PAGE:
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Elements of drama
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Elements of drama


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  • 1. Drama
  • 2. What Is Drama? A drama is a story enacted onstage for a live audience.
  • 3. Dramatic Structure Like the plot of a story, the plot of a play involves characters who face a problem or conflict. Complications tension builds Exposition characters and conflict are introduced Climax point of highest tension; action determines how the conflict will be resolved Resolution conflict is resolved; play ends
  • 4. Dramatic Structure Conflict is a struggle or clash between opposing characters or forces. A conflict may develop . . .  between characters who want different things or the same thing  between a character and his or her circumstances  within a character who is torn by competing desires
  • 5. Tragedy A tragedy is a play that ends unhappily. • Most classic Greek tragedies deal with serious, universal themes such as right and wrong justice and injustice life and death • Tragedies pit human limitations against the larger forces of destiny.
  • 6. Tragedy The protagonist of most classical tragedies is a tragic hero. This hero • is noble and in many ways admirable • has a tragic flaw, a personal failing that leads to a tragic end pride rebelliousness jealousy
  • 7. Comedy A comedy is a play that ends happily. The plot usually centers on a romantic conflict. boy meets girl boy loses girl boy wins girl
  • 8. Comedy The main characters in a comedy could be anyone: nobility townspeople servants
  • 9. Comedy • Comic complications always occur before the conflict is resolved. • In most cases, the play ends with a wedding.
  • 10. Quick Check!  What is the difference between a comedy and a tragedy?  Give an example of a conflict in a play or movie.  When does the exposition occur in a play?
  • 11. Performance of a Play When you read a play, remember that it is meant to be performed for an audience. Stage Directions Playwright describes setting and characters’ actions and manner. Performance  Theater artists bring the playwright’s vision to life on the stage. [Wyona is sitting on the couch. She sees Paul and jumps to her feet.] Wyona. [Angrily.] What do you want?  The audience responds to the play and shares the experience.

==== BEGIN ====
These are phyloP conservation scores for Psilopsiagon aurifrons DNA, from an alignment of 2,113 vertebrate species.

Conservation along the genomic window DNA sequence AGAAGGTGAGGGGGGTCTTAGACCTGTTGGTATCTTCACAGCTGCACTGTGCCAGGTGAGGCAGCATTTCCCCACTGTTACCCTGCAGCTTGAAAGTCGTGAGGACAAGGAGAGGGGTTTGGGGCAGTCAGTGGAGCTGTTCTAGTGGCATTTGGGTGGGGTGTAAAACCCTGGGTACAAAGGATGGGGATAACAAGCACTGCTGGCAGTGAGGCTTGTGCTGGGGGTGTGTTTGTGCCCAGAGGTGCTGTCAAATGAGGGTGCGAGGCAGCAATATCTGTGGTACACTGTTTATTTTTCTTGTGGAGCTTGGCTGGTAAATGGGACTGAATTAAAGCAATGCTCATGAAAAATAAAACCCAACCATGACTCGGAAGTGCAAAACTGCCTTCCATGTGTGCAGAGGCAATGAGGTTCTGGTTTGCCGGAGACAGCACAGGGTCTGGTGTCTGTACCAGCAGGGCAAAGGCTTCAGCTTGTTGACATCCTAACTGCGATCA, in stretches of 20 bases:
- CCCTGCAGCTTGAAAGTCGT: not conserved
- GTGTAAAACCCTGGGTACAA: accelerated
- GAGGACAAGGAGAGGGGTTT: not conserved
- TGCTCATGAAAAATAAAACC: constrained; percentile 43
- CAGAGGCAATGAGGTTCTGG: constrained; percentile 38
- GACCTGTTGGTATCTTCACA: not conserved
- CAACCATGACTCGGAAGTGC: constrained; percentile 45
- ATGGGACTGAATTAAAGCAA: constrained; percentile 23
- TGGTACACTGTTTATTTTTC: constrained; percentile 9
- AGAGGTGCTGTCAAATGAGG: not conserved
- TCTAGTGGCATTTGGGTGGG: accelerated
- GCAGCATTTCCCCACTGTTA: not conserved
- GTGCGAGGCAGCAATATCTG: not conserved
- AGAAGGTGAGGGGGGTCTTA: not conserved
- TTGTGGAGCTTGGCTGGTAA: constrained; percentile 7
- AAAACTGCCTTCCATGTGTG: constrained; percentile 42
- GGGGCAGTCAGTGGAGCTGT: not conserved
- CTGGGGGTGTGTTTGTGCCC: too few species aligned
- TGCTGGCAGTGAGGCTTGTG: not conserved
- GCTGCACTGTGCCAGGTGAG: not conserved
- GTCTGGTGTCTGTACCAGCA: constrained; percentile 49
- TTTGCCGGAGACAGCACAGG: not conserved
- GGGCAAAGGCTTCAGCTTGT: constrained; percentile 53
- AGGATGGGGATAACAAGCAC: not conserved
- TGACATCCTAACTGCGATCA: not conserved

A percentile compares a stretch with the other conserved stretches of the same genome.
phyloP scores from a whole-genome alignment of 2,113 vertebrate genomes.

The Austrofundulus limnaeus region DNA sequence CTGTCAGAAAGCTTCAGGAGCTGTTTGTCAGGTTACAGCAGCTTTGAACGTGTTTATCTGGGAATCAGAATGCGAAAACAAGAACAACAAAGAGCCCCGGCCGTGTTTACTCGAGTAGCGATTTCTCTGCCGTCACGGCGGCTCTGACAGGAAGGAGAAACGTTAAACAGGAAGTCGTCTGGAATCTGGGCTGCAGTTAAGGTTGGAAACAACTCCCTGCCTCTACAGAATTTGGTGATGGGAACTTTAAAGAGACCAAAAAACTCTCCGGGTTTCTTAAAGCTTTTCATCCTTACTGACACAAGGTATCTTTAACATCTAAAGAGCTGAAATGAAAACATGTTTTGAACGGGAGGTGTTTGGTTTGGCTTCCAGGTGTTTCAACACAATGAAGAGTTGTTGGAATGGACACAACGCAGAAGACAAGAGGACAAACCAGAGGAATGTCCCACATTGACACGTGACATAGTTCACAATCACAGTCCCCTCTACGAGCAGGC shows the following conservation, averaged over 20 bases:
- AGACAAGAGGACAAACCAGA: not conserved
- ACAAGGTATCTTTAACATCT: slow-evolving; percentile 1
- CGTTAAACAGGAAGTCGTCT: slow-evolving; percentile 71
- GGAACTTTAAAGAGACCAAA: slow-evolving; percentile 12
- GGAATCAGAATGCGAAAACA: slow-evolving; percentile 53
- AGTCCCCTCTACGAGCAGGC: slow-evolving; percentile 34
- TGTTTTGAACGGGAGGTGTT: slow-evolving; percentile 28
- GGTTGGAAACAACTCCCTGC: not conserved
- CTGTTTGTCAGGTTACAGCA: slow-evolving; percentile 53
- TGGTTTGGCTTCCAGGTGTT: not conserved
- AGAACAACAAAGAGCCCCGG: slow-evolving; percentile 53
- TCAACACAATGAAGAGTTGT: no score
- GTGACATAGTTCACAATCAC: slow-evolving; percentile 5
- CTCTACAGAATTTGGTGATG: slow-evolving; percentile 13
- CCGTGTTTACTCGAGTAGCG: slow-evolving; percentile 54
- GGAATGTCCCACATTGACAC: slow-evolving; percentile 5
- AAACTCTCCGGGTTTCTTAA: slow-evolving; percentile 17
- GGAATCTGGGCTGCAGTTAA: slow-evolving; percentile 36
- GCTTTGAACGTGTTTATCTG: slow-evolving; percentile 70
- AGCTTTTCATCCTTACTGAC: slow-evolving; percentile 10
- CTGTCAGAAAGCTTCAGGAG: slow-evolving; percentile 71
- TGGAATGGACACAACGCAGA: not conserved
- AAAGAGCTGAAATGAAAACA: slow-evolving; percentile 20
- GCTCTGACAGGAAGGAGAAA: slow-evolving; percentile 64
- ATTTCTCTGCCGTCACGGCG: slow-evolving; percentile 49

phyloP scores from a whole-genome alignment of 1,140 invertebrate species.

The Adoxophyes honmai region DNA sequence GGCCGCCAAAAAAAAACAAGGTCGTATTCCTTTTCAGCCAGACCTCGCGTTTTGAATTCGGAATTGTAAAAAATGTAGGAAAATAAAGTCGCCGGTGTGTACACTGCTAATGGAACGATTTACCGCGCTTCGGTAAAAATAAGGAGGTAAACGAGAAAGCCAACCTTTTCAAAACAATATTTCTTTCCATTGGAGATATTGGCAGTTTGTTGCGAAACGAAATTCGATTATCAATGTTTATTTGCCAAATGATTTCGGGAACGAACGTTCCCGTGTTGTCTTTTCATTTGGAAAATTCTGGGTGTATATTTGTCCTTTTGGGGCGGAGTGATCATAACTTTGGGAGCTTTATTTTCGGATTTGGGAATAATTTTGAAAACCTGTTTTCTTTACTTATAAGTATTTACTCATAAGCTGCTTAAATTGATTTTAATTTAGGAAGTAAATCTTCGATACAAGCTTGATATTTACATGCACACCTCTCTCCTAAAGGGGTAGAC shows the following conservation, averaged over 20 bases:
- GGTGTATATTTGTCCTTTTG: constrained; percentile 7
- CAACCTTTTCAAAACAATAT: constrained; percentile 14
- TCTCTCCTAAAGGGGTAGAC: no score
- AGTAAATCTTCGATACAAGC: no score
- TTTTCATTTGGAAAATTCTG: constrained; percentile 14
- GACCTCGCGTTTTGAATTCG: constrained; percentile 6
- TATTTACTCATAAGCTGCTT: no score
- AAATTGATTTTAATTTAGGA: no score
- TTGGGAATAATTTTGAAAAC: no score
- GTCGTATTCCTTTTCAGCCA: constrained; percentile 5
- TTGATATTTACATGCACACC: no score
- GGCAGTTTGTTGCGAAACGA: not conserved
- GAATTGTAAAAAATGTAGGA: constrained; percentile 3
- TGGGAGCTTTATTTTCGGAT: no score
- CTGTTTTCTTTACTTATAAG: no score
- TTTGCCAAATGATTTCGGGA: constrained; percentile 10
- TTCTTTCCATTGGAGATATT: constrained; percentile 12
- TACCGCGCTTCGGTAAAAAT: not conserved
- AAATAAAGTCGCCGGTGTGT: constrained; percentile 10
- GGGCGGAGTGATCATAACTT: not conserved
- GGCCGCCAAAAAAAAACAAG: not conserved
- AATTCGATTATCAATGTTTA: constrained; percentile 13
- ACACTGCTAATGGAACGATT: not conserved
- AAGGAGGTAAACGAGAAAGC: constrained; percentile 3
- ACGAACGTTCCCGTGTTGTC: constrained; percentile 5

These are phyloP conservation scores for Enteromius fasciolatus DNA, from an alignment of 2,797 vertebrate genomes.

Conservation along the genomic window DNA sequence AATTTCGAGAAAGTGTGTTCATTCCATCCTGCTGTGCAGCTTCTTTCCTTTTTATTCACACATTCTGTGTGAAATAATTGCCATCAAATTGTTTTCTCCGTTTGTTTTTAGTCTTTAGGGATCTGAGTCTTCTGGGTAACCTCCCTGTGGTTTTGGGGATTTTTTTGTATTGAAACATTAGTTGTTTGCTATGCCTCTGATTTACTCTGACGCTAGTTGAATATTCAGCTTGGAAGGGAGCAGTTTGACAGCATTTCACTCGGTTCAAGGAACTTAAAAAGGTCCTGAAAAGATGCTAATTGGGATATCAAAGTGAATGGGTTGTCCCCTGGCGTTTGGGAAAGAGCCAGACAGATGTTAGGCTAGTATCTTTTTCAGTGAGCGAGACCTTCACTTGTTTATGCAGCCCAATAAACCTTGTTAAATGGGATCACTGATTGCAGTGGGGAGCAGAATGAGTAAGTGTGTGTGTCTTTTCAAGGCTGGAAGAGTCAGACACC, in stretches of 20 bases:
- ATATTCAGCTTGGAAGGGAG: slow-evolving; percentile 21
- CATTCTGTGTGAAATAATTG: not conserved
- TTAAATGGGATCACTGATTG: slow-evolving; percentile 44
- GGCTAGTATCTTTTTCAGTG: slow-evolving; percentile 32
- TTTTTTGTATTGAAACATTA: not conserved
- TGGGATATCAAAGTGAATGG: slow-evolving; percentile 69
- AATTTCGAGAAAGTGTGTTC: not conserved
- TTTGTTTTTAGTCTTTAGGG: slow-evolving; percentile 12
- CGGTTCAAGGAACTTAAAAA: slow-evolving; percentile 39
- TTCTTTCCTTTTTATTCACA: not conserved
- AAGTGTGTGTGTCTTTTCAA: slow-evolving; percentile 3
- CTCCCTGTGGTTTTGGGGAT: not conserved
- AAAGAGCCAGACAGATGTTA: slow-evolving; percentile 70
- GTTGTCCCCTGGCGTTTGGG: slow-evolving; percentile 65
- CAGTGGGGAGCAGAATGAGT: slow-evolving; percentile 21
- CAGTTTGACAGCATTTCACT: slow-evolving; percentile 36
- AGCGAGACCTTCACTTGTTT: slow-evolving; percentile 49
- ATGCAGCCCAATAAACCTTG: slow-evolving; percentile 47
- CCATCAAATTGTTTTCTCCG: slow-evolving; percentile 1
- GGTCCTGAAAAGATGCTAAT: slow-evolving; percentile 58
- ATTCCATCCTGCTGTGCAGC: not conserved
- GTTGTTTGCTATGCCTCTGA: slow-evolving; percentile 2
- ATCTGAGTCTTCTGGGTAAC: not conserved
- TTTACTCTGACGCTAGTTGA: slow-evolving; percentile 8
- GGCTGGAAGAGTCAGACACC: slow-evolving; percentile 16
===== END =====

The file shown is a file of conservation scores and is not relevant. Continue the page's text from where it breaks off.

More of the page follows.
• 12. Setting the Stage Stages can have many different sizes and layouts. “Thrust” stage • The stage extends into the viewing area. • The audience surrounds the stage on three sides.
  • 13. Setting the Stage “In the round” stage is surrounded by an audience on all sides.
  • 14. Setting the Stage Proscenium stage • The playing area extends behind an opening called a “proscenium arch.” • The audience sits on one side looking into the action. upstage stage right stage left downstage
  • 15. Quick Check!  What are the 3 types of stages we mentioned?  What is this an example of?  Sarah: [looking around eagerly] where is Ella?
  • 16. Setting the Stage Scene design transforms a bare stage into the world of the play. Scene design consists of • sets • lighting • costumes • props
  • 17. Setting the Stage A stage’s set might be realistic and detailed abstract and minimal
  • 18. Setting the Stage A lighting director skillfully uses light to change the mood and appearance of the set.
  • 19. Setting the Stage The costume director works with the director to design the actors’ costumes. • Like sets, costumes can be detailed minimal
  • 20. Setting the Stage Props (short for properties) are items that the characters carry or handle onstage. • The person in charge of props must make sure that the right props are available to the actors at the right moments.
  • 21. The Characters The characters’ speech may take any of the following forms. Dialogue: conversations of characters onstage Monologue: long speech given by one character to others Soliloquy: speech by a character alone onstage to himself or herself or to the audience Asides: remarks made to the audience or to one character; the other characters onstage do not hear an aside
  • 22. Quick Check!  What is an example of a prop?  What is the difference between a soliloquy and a monologue?  What is the difference between an aside and a soliloquy?